And so begins my multi-part article on a very important subject: your immune system; the things inside you that attack foreign invaders and prevent disease from setting in. Before I get to the ways you can boost your own immunity, I’ll begin here with an introduction.
Do you suffer from chronic allergies, yeast infections, colds or respiratory infections? If so, you may have a depressed immune system. What’s more is that infectious disease experts predict that, during the usual flu season in late fall and winter, there are chances that various flu outbreaks (i.e. swine and/or avian) can strike. So, it is vitally important that you fully understand not only your immune system, but also what might depress or boost it.
The original meaning of the word “immune” is “protection” in Latin. Indeed, your body’s immune system is a complicated built-in system (a network of specialized cells, chemicals, organs and tissues) that protects you from attacks by any foreign substance, such as bacteria or viruses.
Your immune system has the wonderful ability to tell whether or not a particular substance belongs to your own body or is foreign. Moreover, it can eliminate any foreign substance quite effectively by mounting an immune response, which involves the production of antibodies. Antibodies are produced by specialized white blood cells called the “B lymphocytes.” The body gets rid of these foreign antigens or pathogens by having the antibodies latch onto to them.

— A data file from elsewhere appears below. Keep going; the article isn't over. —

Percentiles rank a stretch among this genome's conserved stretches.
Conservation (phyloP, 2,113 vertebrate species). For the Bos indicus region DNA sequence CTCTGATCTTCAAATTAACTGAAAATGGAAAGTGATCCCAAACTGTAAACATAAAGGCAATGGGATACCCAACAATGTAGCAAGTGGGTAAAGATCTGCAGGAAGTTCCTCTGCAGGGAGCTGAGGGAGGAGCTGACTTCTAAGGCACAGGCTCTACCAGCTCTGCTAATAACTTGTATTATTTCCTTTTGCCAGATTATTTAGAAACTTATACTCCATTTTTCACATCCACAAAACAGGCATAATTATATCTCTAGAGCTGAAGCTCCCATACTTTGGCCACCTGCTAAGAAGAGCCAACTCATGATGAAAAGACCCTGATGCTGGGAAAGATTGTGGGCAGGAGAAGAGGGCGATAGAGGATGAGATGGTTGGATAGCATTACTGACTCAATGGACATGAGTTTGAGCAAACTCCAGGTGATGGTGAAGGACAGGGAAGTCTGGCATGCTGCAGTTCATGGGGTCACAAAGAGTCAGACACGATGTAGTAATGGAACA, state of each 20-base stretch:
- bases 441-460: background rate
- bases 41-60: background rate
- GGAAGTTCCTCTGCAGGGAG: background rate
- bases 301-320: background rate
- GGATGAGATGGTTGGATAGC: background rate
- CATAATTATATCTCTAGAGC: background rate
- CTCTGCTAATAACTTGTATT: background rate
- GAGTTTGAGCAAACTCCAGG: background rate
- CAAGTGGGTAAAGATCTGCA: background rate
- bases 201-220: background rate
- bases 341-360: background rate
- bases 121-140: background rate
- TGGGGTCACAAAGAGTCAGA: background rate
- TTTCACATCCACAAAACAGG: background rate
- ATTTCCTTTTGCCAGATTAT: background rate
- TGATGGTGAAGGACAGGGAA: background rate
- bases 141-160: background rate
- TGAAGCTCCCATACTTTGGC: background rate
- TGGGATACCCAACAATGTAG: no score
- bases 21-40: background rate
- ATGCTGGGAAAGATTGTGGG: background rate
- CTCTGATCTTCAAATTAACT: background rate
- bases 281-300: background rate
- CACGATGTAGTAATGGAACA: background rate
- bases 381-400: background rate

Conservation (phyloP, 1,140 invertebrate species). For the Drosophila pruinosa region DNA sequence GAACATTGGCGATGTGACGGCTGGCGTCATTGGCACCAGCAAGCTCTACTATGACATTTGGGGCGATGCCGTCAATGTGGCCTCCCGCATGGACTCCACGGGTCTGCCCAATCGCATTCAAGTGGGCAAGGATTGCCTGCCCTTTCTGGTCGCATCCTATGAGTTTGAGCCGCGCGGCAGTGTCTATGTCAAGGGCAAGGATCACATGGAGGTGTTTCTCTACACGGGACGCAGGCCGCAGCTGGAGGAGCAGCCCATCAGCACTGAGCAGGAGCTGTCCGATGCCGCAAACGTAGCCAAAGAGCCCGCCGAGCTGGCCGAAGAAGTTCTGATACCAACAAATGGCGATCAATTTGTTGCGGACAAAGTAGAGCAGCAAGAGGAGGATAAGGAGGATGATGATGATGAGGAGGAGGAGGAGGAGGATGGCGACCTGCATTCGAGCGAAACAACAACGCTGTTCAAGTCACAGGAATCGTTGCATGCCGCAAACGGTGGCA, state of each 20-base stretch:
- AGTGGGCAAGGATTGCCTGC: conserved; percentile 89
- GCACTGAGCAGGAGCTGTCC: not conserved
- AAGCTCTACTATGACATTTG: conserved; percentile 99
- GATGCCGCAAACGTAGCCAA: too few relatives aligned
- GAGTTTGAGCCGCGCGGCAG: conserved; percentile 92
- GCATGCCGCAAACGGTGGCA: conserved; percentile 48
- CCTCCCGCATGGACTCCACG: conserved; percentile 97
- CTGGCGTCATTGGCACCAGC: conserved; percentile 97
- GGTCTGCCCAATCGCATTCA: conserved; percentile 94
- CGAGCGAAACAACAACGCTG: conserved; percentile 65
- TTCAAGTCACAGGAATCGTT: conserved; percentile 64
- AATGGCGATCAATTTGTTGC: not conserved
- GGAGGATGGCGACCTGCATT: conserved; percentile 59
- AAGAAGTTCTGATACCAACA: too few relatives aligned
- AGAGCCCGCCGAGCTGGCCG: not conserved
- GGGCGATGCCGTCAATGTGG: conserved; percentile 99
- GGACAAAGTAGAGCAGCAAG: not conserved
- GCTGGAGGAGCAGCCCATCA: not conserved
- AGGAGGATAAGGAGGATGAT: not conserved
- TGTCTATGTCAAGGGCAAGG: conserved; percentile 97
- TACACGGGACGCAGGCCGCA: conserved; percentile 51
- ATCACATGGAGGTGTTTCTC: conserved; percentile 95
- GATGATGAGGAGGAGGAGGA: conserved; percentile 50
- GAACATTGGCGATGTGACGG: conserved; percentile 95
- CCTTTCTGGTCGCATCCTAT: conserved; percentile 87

Antibodies are divided into five different classes, with each class designated by a letter attached to the short form for the word “immunoglobulin” (Ig): IgG; IgM; IgA; IgD; and IgE. IgG, the most common antibody, is found mostly in the blood and tissue fluids; whereas IgA is found mainly in the mucous membranes of the gastrointestinal tracts or the respiratory system.
There are two types of immune response. The “innate” immune system is already present at birth and consists of skin, stomach acidity, and the secretions from various mucous membranes lining the respiratory and gastrointestinal tracts. The “adaptive” immune system is acquired later in life, such as through vaccinations or exposure to foreign antigen or pathogen. In general, the defense mechanisms derived from these two immune systems can be classified into three categories: 1) physical barriers (skin, mucosa, mucus secretions); 2) immune cells; and 3) antibodies.
There are a few key differences between the two. The innate system is present in all living beings, while only vertebrates with jaws develop the acquired system. The innate system issues a nonspecific immune response. The acquired system issues a specific response based on what threat has turned up. The other is very technical in what sort of chemicals and cellular substances it uses to fight the threat. Innate’s best-known ones are natural killer cells, while acquired includes B and T lymphocytes.